"Whenever I go into a restaurant, I order both a chicken and an egg to see which comes first"

Saturday, April 12, 2014

The Pope, Politics, and a Big Texas Wedding

Catholic priests can’t seem to stop reminding us of how sinful we are or how sinful we are likely to become. Seminary training must have courses especially designed to integrate Biblical injunction with public speaking; but priests are so transported by their sermons on the Fall of Man, his infallibly corrupt nature, and most of all his undisciplined nature that the Church must be always on the lookout for men who are already stiff with moral rectitude and anxious for a chance to hector others. It cannot simply be training which has molded this impressive phalanx of Vatican shills so perfectly.

Throughout my young years I was subjected to the harangues of Fathers Murphy, Mullins, and Brophy; and only in retrospect can I appreciate the wild-eyed Old Testament craziness  of their sermons. Father Murphy was the best.  Although he started his sermon slowly and respectfully, he soon caught fire.  His eyes rolled towards Heaven, sweat dripped from his fevered brow, and he flailed his arms wildly as he fought off demons and invited angels.  He grimaced as hellfire licked at his legs, his eyes widened as he caught sight of the Devil himself, and he yelled, “Out, Satan! Be gone!”.  His exorcism over, he turned back to the congregation, mopped his brow, and told us what awaited us in the next world.  Most of us would burn in eternal agony, while those who listened to God’s teaching and the wisdom of the Holy Mother Church and obeyed His laws, would be saved.

I went to a wedding a few years back where the father of the bride was an official representative to the Vatican, consigliere to the Ambassador, and a confident of the President.  He was for all intents and purposes a devout Catholic and took his mission to Rome seriously. Even if God were indeed on our side, assuring that the Pope was behind our evangelizing mission couldn’t hurt.  In fact during the Bush years the relationship with the Holy See was never better.  Both the President and the Pope wanted to rid the world of evil, preserve traditional Christian values, and bring spiritual enlightenment to everyone.

In honor of the Papal Nuncio, the wedding was celebrated with a High Mass which, I knew from my childhood, was a long, drawn-out affair with lots of chanting, incense, and ritual. No one ever deliberately chose to go to High Mass.  It was for those who overslept, had a bad night, or had a last minute crise de conscience and decided not to risk mortal sin.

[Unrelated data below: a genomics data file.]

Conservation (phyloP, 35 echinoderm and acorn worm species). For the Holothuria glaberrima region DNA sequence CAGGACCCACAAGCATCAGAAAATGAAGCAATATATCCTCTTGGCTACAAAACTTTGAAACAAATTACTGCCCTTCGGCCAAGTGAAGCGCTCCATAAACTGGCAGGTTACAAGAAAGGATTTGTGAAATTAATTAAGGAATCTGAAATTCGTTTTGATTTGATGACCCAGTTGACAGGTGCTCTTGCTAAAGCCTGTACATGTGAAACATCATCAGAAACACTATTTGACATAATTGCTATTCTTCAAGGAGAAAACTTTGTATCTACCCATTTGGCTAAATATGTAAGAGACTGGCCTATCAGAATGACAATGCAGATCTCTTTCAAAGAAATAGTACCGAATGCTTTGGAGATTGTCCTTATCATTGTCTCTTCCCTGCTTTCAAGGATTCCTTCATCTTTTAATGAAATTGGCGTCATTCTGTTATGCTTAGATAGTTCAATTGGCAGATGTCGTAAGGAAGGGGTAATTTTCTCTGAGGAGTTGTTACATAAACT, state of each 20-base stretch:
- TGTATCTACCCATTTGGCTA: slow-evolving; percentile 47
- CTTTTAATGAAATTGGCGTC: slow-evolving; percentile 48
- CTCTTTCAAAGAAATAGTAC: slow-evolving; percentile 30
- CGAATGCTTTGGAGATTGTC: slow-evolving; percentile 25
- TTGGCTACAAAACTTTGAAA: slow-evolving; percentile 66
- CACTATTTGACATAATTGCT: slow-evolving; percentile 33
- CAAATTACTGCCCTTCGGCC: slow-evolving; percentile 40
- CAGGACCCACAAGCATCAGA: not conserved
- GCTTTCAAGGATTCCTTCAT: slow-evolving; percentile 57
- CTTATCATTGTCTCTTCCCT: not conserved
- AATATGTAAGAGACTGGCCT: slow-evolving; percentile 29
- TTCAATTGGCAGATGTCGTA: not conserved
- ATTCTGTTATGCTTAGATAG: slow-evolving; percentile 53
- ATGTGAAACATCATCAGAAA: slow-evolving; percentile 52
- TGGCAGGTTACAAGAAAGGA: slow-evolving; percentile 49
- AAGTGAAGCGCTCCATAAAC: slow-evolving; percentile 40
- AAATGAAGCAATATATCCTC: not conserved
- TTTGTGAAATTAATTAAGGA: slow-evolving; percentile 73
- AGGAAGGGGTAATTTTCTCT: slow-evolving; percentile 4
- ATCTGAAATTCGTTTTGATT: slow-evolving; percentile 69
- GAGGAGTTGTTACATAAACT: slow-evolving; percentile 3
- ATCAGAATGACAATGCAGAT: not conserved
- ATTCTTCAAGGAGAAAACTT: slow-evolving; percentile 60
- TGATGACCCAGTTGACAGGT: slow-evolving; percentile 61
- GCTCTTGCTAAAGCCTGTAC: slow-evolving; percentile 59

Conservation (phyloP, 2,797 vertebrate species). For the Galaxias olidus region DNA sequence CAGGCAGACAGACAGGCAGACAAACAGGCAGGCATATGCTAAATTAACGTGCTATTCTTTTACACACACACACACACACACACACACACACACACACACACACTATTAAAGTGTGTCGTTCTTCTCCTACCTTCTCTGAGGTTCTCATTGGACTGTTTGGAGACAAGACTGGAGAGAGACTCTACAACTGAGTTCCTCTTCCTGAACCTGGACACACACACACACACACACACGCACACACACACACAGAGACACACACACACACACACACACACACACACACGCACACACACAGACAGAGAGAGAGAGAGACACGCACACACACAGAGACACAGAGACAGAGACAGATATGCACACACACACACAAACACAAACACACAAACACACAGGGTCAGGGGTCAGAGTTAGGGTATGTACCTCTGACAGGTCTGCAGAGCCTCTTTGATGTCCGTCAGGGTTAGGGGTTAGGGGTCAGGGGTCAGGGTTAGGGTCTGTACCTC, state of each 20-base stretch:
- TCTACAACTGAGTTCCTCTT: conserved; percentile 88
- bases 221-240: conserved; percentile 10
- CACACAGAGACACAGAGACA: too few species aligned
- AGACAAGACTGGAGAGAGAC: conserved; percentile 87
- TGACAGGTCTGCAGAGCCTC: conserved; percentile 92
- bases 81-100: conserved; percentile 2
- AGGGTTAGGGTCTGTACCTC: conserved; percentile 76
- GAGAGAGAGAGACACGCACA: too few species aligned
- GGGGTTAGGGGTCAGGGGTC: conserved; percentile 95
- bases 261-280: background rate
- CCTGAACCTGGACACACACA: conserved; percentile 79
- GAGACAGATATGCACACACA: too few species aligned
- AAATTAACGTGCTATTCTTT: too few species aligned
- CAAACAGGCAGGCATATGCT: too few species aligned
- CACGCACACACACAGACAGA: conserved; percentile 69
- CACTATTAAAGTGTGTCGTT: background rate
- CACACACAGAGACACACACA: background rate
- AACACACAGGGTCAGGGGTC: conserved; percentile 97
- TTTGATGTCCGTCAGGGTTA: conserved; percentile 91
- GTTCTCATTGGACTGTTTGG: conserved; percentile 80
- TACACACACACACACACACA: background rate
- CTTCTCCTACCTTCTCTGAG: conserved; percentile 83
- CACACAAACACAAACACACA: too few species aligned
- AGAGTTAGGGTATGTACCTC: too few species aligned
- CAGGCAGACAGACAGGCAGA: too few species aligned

The ceremony was interminable, Catholics and non-Catholics squirmed and fidgeted in their pews, and sighed with relief when the Nuncio rose and walked to the podium. His sermon would at least be a break from the dulling monotony of the Mass.  The Nuncio was elegantly dressed in regal silk robes all white and gold, embroidered with the stylized Christian symbols of the Church and his high office. On his head was a Papal miter and in his hand a gold staff.

Faithful Catholics believe that the Pope is a direct spiritual descendant the Disciple Peter to whom Jesus said, “You are Peter, and on this rock I will build my church”. The Pope is God’s representative on earth in in matters of faith and morals speaks infallibly – that is he rules with Divine guidance.

Everyone in the Church hierarchy is a part of that unbroken chain.  Even the lowest parish priest, once ordained, speaks with spiritual authority.  So the presence of the Nuncio was an important event, and listening to his words from the pulpit would be a privilege and an honor.

“Let us pray”, he began, lowering his head. “In the name of the Father, the Son, and the Holy Ghost”.  He slowly and deliberately crossed himself, reaching out with each gesture to God.  He paused for a moment, then began. “We are gathered here to celebrate the sacred marriage of….”. After brief preliminaries, he began in earnest.  The marriage of these two young people, he said, was not just a joyous occasion for them and their families, but a symbol of Christ’s generosity. He created Man and Woman to join and procreate, just as these two young Texans would.  Their marriage would be sealed in Heaven, a divine contract with God himself, never to be broken.

So far, a familiar and predictable preamble with the right invocations and references.  The Nuncio then turned the heat up a notch and became more secular and political. “The sacrament of marriage”, he intoned, “is under attack as the forces of moral turpitude and Satanic indifference abound in the world.  This young couple…” Here the Nuncio gestured broadly to John and Mary. “…represent the foundation of a moral society no differently than Peter when he founded God’s church.”

From there he went on to discuss the obligation of procreation. Having children, he said, was not only Nature’s law, it was God’s law which must be obeyed like all others. “Go forth and multiply”, said the Nuncio, “was not just a suggestion, but a command.”